Aware yourselves with these safety measures that could help reduce or prevent any possible damage or injury.
Do you know what to do in the event of an earthquake?The earthquake is a risk where there is no possible alert because no one knows when and where the next earthquake will take place. Though most earthquakes are weakly felt, but sometimes the shaking gets more violent. So, it is necessary, in the event of a major earthquake, that everyone knows the safety instructions to adopt which can help to avoid serious behavioral errors.
During An Earthquake
When Inside A Premises
- Stay inside and lower yourself to shelter under a heavy piece of furniture such as a desk, table, or bed.
- Your head is the most fragile part of your body and must, therefore, be protected at all costs. So, cover your head and torso to protect yourself from anything that could fall on you.
- If you are unable to hide under something solid then squat down along an interior wall and protect your head and neck with pillows or your arms at worst.
- Stay away from the loose objects as they could tip over, slide on the floor, or be thrown violently across the room.
- Do not stay under any unstabilized light fixtures or ceiling panels as they may fall.
- Move away from windows or glazing as the first thing that is prone to breaking due to pressure and vibration are glass objects.
- If you happen to be in an elevator during an earthquake, then press all the buttons and exit as soon as the door opens.
- Know where the main gas, water, and electricity switches, and valves are located and how to turn them off.
- If you are on the ground floor, and not far from a sufficiently large open space (courtyard, tree-less garden, etc.) run towards this open space, keeping in mind that you only have a few seconds before the shock becomes destructive.
When Outside Of Premises
- Stay outside and move as far away as possible from buildings, trees, and power lines.
- Squat down and protect your head with your bag, suitcase, or your hands at worst.
- If you are in a busy public place, take refuge in a place where you will not be walked on.
- If you are in a mountainous region, or near an unstable slope or a cliff, watch out for landslides, which often follow earthquakes.
- Earthquakes can cause large ocean waves called tsunamis. So, if you are near a shore in an area at risk during a strong earthquake, head immediately inland or higher ground and wait until the authorities have declared that the area is safe again.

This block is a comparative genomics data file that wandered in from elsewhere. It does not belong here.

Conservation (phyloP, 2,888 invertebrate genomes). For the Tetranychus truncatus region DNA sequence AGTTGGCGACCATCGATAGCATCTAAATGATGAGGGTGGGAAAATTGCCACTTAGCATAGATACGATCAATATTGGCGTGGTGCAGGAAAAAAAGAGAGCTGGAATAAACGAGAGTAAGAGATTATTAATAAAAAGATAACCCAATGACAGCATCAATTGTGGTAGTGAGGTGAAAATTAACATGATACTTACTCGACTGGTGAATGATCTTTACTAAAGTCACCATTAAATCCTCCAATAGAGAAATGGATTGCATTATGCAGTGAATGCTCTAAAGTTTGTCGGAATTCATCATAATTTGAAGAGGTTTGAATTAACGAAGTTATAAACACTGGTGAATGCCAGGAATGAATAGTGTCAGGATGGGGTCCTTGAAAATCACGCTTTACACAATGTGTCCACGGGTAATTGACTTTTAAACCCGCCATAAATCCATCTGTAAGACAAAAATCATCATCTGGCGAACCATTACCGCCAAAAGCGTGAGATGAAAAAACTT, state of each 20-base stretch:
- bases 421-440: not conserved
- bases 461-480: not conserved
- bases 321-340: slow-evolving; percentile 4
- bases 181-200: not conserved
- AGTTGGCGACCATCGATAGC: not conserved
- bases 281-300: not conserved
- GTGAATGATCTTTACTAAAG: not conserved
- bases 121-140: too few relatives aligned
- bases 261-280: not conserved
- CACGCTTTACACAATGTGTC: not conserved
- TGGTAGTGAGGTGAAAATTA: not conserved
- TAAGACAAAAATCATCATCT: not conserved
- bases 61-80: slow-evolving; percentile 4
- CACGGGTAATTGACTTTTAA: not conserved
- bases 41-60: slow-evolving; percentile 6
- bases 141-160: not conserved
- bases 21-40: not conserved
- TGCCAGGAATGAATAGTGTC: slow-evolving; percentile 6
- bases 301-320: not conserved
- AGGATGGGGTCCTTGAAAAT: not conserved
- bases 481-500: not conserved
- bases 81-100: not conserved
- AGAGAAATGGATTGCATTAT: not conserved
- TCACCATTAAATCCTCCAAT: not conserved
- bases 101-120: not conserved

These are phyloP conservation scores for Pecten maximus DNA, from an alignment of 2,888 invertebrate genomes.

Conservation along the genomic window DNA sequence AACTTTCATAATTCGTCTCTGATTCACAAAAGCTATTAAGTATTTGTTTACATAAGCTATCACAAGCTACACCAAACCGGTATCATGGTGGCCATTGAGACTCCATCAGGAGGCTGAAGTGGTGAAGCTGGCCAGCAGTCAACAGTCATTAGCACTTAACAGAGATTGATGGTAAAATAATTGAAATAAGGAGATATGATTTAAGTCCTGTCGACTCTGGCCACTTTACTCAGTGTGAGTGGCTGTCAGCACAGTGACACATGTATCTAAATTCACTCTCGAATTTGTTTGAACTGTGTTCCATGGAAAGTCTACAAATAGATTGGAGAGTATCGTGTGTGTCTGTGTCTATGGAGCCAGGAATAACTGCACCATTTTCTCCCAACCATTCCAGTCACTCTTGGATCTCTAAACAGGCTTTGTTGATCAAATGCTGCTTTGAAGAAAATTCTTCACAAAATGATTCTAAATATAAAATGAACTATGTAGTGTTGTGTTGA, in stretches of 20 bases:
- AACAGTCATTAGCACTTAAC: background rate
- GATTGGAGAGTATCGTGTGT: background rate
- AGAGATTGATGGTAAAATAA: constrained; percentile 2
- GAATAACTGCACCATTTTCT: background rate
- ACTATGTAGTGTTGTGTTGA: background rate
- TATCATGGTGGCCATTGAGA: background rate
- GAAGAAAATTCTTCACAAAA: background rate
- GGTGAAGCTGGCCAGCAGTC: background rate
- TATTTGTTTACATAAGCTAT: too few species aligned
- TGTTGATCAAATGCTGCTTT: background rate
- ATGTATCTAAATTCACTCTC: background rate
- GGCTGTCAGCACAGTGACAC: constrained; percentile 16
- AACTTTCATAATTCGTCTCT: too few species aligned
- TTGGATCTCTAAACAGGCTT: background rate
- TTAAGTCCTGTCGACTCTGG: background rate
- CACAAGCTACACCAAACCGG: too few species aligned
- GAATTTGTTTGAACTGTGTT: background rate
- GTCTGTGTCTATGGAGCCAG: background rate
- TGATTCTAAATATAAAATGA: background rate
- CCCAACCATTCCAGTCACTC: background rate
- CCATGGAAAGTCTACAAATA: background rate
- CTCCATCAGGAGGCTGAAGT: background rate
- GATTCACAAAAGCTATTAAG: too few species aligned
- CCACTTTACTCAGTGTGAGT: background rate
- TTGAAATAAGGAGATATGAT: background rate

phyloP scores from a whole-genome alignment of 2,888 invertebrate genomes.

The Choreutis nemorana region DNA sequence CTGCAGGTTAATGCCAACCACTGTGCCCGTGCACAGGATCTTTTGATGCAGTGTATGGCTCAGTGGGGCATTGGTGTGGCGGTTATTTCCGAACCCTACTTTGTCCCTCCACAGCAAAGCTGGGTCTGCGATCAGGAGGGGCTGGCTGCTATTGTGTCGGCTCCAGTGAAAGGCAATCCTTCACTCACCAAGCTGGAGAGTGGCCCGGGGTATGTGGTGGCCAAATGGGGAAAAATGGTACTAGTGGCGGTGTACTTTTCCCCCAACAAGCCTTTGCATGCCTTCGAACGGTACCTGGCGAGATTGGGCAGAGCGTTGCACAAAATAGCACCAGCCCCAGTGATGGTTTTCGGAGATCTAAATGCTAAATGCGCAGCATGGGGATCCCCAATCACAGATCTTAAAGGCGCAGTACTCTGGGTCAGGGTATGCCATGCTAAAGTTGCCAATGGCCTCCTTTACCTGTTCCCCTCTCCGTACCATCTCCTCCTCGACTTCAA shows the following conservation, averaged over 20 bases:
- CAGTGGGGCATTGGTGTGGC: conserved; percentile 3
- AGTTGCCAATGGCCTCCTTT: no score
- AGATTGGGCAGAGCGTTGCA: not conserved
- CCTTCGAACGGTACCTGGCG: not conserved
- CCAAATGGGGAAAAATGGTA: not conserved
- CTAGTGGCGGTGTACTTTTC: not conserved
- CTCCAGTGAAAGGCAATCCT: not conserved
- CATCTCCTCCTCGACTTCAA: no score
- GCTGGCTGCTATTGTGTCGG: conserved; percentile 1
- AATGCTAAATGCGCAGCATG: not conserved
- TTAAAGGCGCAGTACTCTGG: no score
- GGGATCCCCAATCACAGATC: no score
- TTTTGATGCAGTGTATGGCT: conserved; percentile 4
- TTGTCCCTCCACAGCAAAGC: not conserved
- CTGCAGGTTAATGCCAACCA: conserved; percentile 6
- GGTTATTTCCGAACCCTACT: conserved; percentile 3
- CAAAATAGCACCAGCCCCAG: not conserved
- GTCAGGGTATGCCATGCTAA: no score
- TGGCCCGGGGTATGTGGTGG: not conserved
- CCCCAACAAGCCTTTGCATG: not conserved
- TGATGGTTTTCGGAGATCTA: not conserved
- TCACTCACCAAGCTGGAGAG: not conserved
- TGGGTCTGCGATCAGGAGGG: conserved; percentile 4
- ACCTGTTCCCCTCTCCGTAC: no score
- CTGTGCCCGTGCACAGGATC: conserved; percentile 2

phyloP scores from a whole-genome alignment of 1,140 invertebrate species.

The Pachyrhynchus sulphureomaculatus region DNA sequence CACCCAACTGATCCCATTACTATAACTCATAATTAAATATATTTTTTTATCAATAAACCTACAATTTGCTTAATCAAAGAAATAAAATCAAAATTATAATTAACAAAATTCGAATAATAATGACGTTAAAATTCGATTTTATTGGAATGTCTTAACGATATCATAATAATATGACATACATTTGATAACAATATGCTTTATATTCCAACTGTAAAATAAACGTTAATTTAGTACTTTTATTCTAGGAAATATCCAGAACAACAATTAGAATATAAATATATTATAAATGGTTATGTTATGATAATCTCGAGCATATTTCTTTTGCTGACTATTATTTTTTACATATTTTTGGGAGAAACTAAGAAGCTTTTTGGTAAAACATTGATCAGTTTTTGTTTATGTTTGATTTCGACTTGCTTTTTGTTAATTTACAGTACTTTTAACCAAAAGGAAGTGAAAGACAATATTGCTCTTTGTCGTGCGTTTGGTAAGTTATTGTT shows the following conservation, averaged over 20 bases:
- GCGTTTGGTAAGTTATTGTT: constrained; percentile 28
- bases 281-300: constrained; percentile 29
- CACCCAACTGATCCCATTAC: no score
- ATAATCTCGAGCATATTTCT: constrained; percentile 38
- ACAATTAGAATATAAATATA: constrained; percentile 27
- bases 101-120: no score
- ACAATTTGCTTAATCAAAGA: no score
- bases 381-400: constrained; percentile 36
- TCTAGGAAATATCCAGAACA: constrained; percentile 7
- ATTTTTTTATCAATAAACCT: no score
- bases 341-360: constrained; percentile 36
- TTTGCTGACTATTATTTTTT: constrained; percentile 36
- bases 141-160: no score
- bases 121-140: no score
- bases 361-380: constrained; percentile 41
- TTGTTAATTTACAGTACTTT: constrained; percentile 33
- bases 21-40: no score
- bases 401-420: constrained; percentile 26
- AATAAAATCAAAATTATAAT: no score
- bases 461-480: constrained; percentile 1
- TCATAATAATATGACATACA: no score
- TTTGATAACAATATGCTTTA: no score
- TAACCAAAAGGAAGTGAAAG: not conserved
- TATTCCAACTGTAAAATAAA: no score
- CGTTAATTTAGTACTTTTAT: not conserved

After The Earthquake
- If the phones in your home or work are working, make short calls to report life-threatening emergencies.
- Detect and put out small fires, since fires are the most common hazards after an earthquake.
- Do not try to move seriously injured people, unless there is an immediate risk of another injury (falling wall, etc.).
- Do not use matches or turn on lights until you are sure that there is no gas leakage and no flammable liquid has been spilled.
- If there is still running water, fill clean containers in case the water is cut off. Also, don't forget that you can get water from the water heater, the toilet flush tank, the ice cubes, and the frost in the refrigerator.
- Do not clutter the streets, leave them free for emergency vehicles. Do not act like an onlooker to see what the rescue team is doing and make and request others to give space the rescue team to perform their duty without any hindrance. Do not go to damaged areas unless relief organizations ask for your help.
As A Good Practice
- Attach large appliances, such as refrigerators, to walls.
- Do not hang frames or other heavy objects at the head of the beds.
- Avoid placing heavy objects on tall furniture, on consoles, or on shelves.
- Store combustible and flammable liquids away from exits.
- Closing curtains and blinds will prevent broken glass from reaching towards you inside the room.
- Secure items in the garage to reduce the risk of a hazardous material getting spilled that could damage your vehicle.
Also, you can consult a professional to learn about other ways to protect your home, such as securing it to the foundation, and other techniques to improve the structure.
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